More celebs are questioning why sex workers, strippers and video vixens are still being excluded from the #MeToo movement


It's a step forward.

In November 2017 the announced their decision to decriminalise sex work in in South Africa and although professions such as stripping, sex work and escorting are still morally looked down on we have celebrities in the country like as Moonchild Sanelly and organisations such as Sex Workers Education and Advocacy Taskforce (SWEAT) who are in spearheading the protection of women in the sex industry.

As a hit-making musician, Moonchild unequivocally stands up for and celebrates all women and has never been shy to admit it on her social media platforms. She certainly doesn't shy away from talking about sex either.

Her support has also come in the form of a recent performance at The Summit strip club in Johannesburg where she was joined by strippers that worked there. The comments from her fans on her Instagram page were encouraging.

Watch: Moonchild Sanelly performs at The Summit Club in Johannesburg

Moonchild's advocacy also goes beyond her just performing at strip clubs.

In a panel discussion at The South by Southwest (SXSW®) Conference & Festivals which is a conference that celebrates the convergence of the interactive, film, and music industries in Austin, Texas, she explains that women in the industry are now fighting for their independence more than ever. “We are standing up for ourselves and we’re provocative as f*ck because we are owning our sexuality,” she says.

Although it all sounds positive that women are unapologetic, Moonchild acknowledges that there can still be negative attitudes towards women regarding their independence. 

READ MORE: You might think it's kinky, but it could be sexual assault

She further explained that women can own their sexuality but the reality is more difficult: “…owning sexuality is almost as if I’m saying ‘hey my legs are open’”. 

It’s like women are giving out an open invitation to be harassed but they are just simply expressing themselves and using their bodies for their own purpose. In a way that makes them comfortable and happy.

There are a number of campaigns that also advocate for the agency of women, highlighting that women’s bodies do not exist to be violated by men.

But the horrific reality is different.  

Although these campaigns do raise awareness there has been some criticism of them, particularly #MeToo. #MeToo went viral on Twitter in 2017 and continues to be supported by a number of celebrities.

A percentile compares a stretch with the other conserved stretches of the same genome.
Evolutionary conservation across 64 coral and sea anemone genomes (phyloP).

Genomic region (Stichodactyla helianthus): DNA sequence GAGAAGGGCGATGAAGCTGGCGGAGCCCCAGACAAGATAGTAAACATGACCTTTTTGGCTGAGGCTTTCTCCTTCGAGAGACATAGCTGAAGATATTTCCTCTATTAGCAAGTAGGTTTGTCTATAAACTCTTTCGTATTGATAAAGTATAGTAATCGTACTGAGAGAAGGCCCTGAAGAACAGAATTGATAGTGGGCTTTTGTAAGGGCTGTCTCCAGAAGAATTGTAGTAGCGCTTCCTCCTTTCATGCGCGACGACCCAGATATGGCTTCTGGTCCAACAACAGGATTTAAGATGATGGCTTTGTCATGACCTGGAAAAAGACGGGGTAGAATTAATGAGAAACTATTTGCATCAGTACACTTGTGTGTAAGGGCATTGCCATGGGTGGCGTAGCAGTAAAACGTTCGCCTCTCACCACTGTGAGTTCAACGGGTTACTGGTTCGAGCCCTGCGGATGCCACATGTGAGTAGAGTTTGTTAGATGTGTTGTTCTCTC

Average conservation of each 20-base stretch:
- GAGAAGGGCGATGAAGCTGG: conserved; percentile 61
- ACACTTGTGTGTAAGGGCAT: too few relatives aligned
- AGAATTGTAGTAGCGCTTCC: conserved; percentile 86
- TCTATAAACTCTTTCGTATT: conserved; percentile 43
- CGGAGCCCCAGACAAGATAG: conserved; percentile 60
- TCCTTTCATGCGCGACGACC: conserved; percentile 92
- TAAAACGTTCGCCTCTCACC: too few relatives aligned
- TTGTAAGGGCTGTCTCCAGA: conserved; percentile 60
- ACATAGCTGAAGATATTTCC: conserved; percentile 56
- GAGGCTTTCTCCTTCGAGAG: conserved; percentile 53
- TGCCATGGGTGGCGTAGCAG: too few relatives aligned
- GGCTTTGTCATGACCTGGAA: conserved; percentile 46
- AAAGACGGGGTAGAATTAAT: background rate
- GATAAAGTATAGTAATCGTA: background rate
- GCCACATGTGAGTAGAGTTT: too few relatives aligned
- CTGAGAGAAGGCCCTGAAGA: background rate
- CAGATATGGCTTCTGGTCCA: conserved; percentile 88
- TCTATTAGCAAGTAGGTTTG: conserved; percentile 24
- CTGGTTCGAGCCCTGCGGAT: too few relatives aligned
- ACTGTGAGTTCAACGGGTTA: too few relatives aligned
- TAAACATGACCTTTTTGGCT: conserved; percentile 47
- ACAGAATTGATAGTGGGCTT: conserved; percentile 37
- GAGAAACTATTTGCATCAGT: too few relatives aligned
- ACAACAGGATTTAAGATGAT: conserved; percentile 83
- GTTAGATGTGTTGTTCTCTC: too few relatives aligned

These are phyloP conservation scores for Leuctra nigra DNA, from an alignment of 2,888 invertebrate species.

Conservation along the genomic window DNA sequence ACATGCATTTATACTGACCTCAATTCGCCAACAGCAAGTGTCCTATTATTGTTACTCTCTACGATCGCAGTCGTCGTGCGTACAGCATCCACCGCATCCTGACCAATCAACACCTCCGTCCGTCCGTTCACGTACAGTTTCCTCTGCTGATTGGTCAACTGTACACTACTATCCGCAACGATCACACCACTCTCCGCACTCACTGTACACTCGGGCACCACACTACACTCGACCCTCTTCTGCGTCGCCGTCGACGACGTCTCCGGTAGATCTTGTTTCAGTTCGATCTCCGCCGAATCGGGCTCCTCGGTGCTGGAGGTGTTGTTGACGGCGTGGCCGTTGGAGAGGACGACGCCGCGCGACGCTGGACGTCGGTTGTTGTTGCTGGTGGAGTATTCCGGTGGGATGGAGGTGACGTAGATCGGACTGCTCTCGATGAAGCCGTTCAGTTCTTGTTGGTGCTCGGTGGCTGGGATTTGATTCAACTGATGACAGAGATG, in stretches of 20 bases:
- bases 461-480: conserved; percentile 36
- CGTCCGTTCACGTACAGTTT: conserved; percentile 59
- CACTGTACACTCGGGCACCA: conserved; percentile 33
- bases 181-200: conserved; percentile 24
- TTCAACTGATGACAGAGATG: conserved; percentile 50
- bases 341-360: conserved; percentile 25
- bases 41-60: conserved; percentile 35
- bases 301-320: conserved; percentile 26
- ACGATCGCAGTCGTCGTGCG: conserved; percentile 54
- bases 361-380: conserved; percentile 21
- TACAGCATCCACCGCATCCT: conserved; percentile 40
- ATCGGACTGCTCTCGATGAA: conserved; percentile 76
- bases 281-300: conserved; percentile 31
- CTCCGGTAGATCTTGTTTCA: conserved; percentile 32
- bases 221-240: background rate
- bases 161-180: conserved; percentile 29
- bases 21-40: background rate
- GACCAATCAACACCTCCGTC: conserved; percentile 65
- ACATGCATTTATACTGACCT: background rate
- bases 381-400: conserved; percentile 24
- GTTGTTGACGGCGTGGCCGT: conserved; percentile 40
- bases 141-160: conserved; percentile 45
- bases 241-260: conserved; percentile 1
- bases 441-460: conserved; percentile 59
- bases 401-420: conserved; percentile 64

But in 2018 many are questioning whether it actually gives a voice to all types of women to stand up and say that they too have been victims of sexual assault.

Hip hop artist Cardi B and activist Amber Rose give some insight into how the #MeToo movement is lacking in respresentation of all women, particulary those in the sex industry.

In an interview hosted by Amber called The Raw Word, she speaks about how the #MeToo campaign frustrates her. In reaction to the movement, she says, “All of a sudden feminism became such a mainstream thing now… that white, rich actresses start coming out saying 'me too, me too.' But what happened to all of us?” 

Amber is referring to “strippers, the LGBT community and the black girls in college”. She notes that no one is talking about them and in hindsight, they are not being included. 

Cardi B also spoke out against the #MeToo movement. In an interview with Cosmopolitan for their April issue, Cardi B talks about her experiences when she was starting out as a video vixen

“When I was trying to be a vixen, people were like, ‘You want to be on the cover of this magazine?’ Then they pull their dicks out. I bet if one of these women stands up and talks about it, people are going to say, ‘So what? You’re a ho. It don’t matter,’” she says. 

We've seen the responses to Zodwa Wabantu, her dress thongs and her views on nudity.

These kinds of responses show that there is still a stigma attached to women that work in an industry that profits from the sexualisation of women’s bodies. That is what makes it hard for such women to stand up and say “Me too” because the labels attached to their profession of choice makes it difficult for them to seek and get justice.

READ MORE: Siam Lee, sex workers and the culture of victim blaming

Although extensive research has not been done on the prevalence of sexual assault of strippers, sex workers or escorts in South Africa, research in other countries shows alarming statistics. 

Have a look at the infographic below:

Campaigns such as #MeToo must accommodate victims and survivors no matter who they are. It should not matter if they are a stripper, sex worker or make a career out of wearing little clothing.

All women deserve to be advocated for. 

Watch: STORYTIME!!! The Harsh REALITY Behind STRIPPING!!!! (Cardi B Tipped Me!!!)

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